Jamie-Lee argues that for Schultz memory is community and the state of being without memory is isolation. In the post-Holocaust sense, we won’t understand, and cannot successfully convey, what we write down about the trauma we witness. Schultz nonetheless chooses testimony a mode, and blog as form, not so much because she believes in the efficacy of bearing witness but because she wants to be part of this community and to stave off remoteness.

Michelle follows this by wondering if we can understand such writing as lyric – as embodying the qualities of the lyric poem. How is Schultz “somehow both expressing something personal – relating it to herself, her mother turning into not-her-mother – and at the same time there’s the very public [function, so that] someone else with a mother with dementia might read this and relate. Thus there’s somehow that ability to both be lyrical and to be poethical at the same time.” Michaelle isn’t certain that the blog form is what makes that convergence possible, but she suspects it might be.

Al had already written about the book on his own blog, where he concluded, perhaps a little too cutely, that “[t]he illness is the medium” – and then pondered the project’s novelistic aspects:

As you read this work you go backwards into the daughter's recent past to a point just when the mother begins to lose a grasp on her past. Ironically, conventional novelistic progression is repurposed for the digital mode that would normally undermine it. As we move toward the end (the beginning: Susan's return home from a vacation abroad to deal with her mother's first crises), we arrive at wholeness. Not Pip realizing his realistic place in London, nor Emma right-sizing the world into appropriate family pairings, nor even Clarissa Dalloway's party bringing the whole fractured cast together, but a happy-ever-after that is a moment in time just before the decline begins. In the end are things as they were.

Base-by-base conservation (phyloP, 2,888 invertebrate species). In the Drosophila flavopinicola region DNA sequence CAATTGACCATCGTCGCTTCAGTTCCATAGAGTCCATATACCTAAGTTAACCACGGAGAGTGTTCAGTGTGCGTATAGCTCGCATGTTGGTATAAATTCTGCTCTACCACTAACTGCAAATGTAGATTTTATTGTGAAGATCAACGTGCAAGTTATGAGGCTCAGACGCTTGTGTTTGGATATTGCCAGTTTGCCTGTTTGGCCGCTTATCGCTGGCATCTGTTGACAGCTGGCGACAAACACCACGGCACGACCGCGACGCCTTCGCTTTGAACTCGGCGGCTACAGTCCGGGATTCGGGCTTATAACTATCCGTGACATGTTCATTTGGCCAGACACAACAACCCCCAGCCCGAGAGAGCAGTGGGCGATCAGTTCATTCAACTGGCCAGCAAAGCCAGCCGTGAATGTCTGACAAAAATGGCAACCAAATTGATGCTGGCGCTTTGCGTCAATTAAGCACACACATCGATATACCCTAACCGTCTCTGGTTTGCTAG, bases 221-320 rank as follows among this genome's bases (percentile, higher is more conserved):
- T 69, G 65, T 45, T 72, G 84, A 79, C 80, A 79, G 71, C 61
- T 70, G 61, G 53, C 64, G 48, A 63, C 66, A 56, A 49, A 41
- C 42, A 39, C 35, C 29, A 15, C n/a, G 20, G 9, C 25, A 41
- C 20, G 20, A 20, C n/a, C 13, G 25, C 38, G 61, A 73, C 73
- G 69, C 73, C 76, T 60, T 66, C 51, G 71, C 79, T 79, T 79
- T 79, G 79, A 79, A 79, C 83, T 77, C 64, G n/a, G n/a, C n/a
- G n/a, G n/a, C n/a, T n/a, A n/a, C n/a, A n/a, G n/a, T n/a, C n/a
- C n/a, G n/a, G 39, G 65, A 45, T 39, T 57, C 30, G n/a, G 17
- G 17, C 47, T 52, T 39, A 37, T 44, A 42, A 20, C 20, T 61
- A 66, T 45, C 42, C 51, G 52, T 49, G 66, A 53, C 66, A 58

The book can be purchased through Small Press Distribution. It was published by Singing Horse Press in 2008. PennSound’s Susan Schultz page is here; she recorded nine sections, or blog entries, specifically for PennSound – including, of course, the two we discuss. For his radio show, “Cross-Cultural Poetics,” produced in the studios of KAOS-FM at The Evergreen State College in Olympia, Washington, and made available through PennSound, Leonard Schwartz has interviewed Schultz several times. During the 180th show, he spoke with her about Dementia Blog and that interview is very much worth hearing along with this PoemTalk.

On Memory and Writing

Leonard Schwartz and Susan Schultz

Several times recently I've mentioned Susan Schultz' Dementia Blog here, so I won't repeat the basic information about the project; rather I'll direct you back here. Michael Nardone recent completed transcribing the conversation between Leonard Schwartz and Susan recorded for one of Leonard's "Cross Cultural Poetics" shows. We hope to publish it some day in Jacket2 but meantime here's a preview - an unedited transcription of one portion of the interview.

- - -

SCHWARTZ:
So, it's a really rich and complicated weave of things, and so beautifully juxtaposed.  You know, you have that section: my empathy is memory, is a container into which your experience sometimes fits, shallow grave or swimming pool, death by water. The mind is a memory of overpasses, not to pass over but under by way of air.  The air is human.  I am the limbless woman.

Can you say a little bit—-I know this is a, you know, vast and grave question—-but a little bit about your take on memory having moved through this experience with dementia, and on the personal level, your mother's dementia, and the political level, with the Bush administration now reaching its end?